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Why We Love Business Travel (Taking the Positive View)

By Jeanne Hopkins
Why We Love Business Travel (Taking the Positive View)

The more you travel for business, the easier it becomes to complain about it. The novelty and luster wear off pretty quickly.

What was exciting is now routine, and the inevitable irritations can suck the fun right out of the experience.

Worst case, you could sour on travel altogether. What a loss that would be! Before you fall victim to such a thing, let’s look at the sweeter side of business travel.

Because business travel does not totally suck.


Absence makes the heart grow fonder. No, really.

Turns out there is truth to this old adage. Travel is a proven relationship booster, so business road trips can help strengthen your marriage or partnership and also interactions with friends and co-workers.

According to well-known clinical psychologist, Dr. Joshua Klapow, “As humans, when something is not new or novel or different, it commands less of our attention.” That’s true for everything in our lives, he says, from partners to food. When you’re around your partner (or friend or co-worker) all the time, it’s like “eating your favorite food over and over — no matter how much you love it, after a while, you may start getting a little tired of it. Separation, he says, works like a palate cleanser, reminding us how much we really do like the qualities we’ve become overly accustomed to.

“So separation is basically a reminder to us that we get reinforcement or reward out of our partners. And you can’t know that until you’re separated.”

Research conducted at MIT reveals that “people spend more time catching up when they have been out of contact for longer [periods].” This is especially true when the separation involves greater distances. Summing up their study, researchers noted that “the conclusion is clear – for all of us, absence does indeed make the heart grow fonder.”

Travel feeds your inner vacation planner

Are you one of those people who goes somewhere new each trip, so the experience is always freshly different? Or someone who likes to go back to places you’ve been before, where you feel comfortable and can dig deeper? There are obvious reasons to do both, and it can be tough to decide.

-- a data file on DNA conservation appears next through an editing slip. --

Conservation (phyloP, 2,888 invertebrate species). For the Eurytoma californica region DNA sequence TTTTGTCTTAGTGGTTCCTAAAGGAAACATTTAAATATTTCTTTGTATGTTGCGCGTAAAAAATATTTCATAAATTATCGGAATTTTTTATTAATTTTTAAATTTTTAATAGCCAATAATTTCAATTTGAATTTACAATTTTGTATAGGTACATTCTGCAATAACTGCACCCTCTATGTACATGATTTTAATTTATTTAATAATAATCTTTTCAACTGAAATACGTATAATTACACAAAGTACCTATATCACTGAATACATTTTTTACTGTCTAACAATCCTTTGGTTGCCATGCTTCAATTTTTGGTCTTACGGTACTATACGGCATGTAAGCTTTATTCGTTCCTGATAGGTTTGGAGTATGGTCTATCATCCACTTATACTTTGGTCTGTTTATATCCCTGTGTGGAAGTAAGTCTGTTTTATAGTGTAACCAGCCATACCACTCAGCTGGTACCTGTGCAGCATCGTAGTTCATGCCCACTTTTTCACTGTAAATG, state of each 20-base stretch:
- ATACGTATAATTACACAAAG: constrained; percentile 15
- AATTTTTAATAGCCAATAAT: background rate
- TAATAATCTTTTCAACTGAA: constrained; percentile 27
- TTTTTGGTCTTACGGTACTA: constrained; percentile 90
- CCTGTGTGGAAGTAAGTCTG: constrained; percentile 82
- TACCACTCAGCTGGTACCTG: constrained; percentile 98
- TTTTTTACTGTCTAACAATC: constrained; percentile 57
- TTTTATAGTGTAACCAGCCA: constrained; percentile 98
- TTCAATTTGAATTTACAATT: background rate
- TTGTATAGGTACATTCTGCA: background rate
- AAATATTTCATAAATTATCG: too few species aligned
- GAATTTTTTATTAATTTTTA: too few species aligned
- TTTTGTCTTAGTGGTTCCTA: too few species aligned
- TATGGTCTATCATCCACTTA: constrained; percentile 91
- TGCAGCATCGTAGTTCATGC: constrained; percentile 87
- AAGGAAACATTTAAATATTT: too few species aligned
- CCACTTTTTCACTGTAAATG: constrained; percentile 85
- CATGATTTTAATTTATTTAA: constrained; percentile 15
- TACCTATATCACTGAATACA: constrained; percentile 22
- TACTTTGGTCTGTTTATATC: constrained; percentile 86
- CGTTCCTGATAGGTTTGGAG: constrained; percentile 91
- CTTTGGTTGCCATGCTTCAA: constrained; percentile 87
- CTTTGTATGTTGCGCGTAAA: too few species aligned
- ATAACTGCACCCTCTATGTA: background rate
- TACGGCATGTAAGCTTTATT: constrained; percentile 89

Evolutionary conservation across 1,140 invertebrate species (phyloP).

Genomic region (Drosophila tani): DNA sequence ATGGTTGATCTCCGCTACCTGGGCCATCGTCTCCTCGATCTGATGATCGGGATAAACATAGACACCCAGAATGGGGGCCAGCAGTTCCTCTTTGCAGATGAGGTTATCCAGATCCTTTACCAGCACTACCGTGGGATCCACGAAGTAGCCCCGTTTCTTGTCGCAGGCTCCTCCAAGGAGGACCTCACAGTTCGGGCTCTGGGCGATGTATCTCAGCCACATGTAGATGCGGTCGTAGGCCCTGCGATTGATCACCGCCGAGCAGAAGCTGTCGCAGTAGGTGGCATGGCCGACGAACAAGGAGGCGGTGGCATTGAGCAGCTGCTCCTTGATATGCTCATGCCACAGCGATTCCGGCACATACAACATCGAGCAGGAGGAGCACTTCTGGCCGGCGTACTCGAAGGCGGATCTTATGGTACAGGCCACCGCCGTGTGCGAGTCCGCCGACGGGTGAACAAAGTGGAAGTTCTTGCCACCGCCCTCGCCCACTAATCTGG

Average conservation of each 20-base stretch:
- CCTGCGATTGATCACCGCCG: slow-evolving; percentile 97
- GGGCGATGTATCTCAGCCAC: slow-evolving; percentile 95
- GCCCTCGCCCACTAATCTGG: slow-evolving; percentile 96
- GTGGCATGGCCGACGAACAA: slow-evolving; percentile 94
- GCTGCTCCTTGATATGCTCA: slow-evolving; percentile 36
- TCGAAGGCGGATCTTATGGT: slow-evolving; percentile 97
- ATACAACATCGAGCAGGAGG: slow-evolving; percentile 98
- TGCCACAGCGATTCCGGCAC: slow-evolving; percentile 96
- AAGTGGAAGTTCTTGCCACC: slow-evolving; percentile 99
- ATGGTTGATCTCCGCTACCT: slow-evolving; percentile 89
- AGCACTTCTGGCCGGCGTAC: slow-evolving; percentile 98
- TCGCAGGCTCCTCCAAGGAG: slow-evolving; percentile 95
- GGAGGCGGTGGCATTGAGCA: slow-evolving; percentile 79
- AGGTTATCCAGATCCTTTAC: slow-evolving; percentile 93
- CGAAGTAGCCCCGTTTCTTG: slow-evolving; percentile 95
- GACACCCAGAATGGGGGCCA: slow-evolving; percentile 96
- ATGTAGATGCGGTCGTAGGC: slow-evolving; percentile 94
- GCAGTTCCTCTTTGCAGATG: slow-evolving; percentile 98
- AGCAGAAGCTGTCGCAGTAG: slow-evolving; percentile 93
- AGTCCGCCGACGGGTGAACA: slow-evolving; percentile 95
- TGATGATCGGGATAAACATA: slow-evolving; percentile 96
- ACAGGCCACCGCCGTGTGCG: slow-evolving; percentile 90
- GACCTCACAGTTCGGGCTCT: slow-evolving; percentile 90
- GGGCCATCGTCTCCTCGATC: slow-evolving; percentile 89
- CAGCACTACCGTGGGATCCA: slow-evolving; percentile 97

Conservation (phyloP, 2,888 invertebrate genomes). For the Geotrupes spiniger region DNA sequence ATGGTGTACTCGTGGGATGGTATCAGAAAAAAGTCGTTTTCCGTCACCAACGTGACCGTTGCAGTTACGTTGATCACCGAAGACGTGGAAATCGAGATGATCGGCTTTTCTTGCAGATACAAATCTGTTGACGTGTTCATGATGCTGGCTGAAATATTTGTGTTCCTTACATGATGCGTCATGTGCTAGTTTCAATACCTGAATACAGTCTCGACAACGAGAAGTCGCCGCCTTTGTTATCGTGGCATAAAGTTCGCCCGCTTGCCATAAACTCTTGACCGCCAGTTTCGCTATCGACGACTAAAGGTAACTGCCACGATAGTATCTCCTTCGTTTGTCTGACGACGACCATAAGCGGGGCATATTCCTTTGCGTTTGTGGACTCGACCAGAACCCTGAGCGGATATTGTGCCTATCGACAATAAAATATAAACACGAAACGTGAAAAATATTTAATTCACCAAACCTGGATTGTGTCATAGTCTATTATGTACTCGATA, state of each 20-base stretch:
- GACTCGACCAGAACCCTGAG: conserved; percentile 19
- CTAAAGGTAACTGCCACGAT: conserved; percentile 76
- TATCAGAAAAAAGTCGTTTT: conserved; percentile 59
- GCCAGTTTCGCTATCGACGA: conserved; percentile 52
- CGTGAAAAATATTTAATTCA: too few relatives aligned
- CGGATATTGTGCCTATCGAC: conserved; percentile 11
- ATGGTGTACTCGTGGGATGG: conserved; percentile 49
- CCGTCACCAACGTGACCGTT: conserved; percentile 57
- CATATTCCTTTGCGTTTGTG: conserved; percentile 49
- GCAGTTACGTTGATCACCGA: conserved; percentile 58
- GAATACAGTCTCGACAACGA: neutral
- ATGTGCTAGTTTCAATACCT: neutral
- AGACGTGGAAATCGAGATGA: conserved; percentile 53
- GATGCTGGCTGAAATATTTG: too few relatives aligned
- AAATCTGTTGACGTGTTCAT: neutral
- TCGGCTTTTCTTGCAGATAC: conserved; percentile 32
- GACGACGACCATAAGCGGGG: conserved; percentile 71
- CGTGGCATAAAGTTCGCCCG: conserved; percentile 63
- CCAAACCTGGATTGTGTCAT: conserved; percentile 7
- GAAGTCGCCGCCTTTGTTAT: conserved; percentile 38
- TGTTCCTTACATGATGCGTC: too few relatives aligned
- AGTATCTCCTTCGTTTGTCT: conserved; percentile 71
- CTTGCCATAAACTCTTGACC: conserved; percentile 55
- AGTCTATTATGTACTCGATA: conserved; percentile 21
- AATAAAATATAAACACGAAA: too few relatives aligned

Business travel is a benefit either way. It can introduce you to a new city, state, or country, lighting a spark of desire to add this place to your must-visit list so you can really see what it has to offer. It can also give you at least a small sense of familiarity that makes this place a good candidate for your must-return list.

Either way, this is great. Savvy employers encourage travelers to think “bleisure” when planning business trips. But it’s not always possible to add even a day or two. Nonetheless, you can get at least a glimpse and brief taste of the locale.

Travel broadens your horizons

The busier you are at work, especially if you’re a road warrior, the more quickly you can develop tunnel vision. Time away lets you literally take a step back. You can take a breath and gain some new perspective – on life as well as work.

Diverse surroundings and people and experiences make you a better employee and a better person all around because you gain awareness and deeper understanding of different cultures and approaches to problem solving.

You become more adaptable, not only to unfamiliar local conditions but to the vicissitudes of travel. The ability to just roll with it is one of the most valuable traits you can develop in business as well as in your personal life. Look at it this way. When something goes wrong – and it almost always does – you’ll have a story to share with family and colleagues. They can laugh or commiserate with you. And if, wonder of wonders, your trip goes perfectly, well, that’s a story you’ll want to tell, too.

And let’s not forget the food!

How can you get even more love from business travel?

Sometimes what you really need is a do-nothing day pampering yourself at the hotel spa. But even with limited free time you could get out and explore this new place. Stroll the streets. Visit a museum or historical site. Shop for local goodies to bring home as gifts. Sample the local food.

Or take your inspiration from travel bloggers Dave and Deb of PlanetD: “When standing at the top of a mountain, overlooking a world heritage site or witnessing an incredible sunset we cannot believe that we are there. Travel has allowed us to witness some of the greatest sites on earth. It has allowed us to be touched to the core and feel completely connected to the planet. What more is there to love.”

Look on the bright side

The purpose of business travel is to benefit your company, not you personally, so you need to keep that in perspective. The next time you’re slated for a business trip, instead of whining and moaning to yourself, focus on the positives. You’re doing great things for your company. And you’re doing some pretty great things for yourself, too.

 


posted by

Jeanne Hopkins

better corporate travel starts here.